We know this may just sound like the Chron hating on Occupy again, but police dispatch tapes from Berkeley on February 18 — the evening that 67-year-old Peter Cukor was (allegedly) bludgeoned to death outside his home by unmedicated schizophrenic Daniel DeWitt — reveal that officers in the vicinity were aware of the non-emergency call Cukor placed, and were instructed not to respond because an Occupy Oakland march was headed to the UC Berkeley campus.

A few minutes before the fatal attack, Berkeley police officer Jerome Cobert noticed the report of the intruder at Cukor's address on his police-cruiser computer, but he was told by a dispatcher not to respond to anything that was not a life-threatening emergency or a felony in progress, because the protest was on the move.

Perhaps this was also Cukor's error for calling the non-emergency line and not just calling 911 to begin with, but just a few minutes after Cobert was instructed not to respond, Cukor's wife called 911, at about 9 p.m., to report that DeWitt was now attacking her husband. At 9:04 p.m. she reports having locked herself in her home, and says she can see her husband's body lying in the driveway. At 9:08 p.m. an officer arrived and found Cukor, who had been bludgeoned with a flower pot, and only had a faint pulse. He died later in the hospital. Dewitt was arrested near the scene.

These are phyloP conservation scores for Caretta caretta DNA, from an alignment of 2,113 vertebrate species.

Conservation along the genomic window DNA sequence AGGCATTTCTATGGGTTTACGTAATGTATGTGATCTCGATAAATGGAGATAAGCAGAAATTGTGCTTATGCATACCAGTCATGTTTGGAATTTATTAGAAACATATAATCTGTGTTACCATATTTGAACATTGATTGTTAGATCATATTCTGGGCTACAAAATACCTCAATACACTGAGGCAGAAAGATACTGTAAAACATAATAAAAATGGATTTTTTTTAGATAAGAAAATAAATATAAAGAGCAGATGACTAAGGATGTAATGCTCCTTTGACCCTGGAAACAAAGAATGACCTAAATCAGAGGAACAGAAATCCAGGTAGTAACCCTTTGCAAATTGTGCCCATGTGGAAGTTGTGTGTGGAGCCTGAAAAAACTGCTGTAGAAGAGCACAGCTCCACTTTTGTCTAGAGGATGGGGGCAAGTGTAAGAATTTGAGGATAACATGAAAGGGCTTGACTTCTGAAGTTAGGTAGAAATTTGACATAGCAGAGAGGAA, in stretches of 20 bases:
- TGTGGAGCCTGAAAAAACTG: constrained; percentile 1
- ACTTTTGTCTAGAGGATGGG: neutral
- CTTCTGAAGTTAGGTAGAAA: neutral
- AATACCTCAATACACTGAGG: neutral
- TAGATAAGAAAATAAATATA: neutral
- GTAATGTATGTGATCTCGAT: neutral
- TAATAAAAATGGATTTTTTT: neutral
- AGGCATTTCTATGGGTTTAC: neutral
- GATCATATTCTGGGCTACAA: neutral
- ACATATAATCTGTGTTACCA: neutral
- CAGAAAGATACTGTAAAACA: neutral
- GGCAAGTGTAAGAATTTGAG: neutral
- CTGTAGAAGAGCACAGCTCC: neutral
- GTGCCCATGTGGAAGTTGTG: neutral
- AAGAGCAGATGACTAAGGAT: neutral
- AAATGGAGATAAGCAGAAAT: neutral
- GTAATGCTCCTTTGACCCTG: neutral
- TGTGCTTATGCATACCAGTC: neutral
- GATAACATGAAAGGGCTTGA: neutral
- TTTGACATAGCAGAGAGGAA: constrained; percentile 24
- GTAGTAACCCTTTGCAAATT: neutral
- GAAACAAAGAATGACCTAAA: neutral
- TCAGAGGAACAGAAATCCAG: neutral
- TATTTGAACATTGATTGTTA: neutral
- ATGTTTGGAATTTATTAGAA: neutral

The Occupy protest that the Berkeley police were worried about only numbered 50 people.

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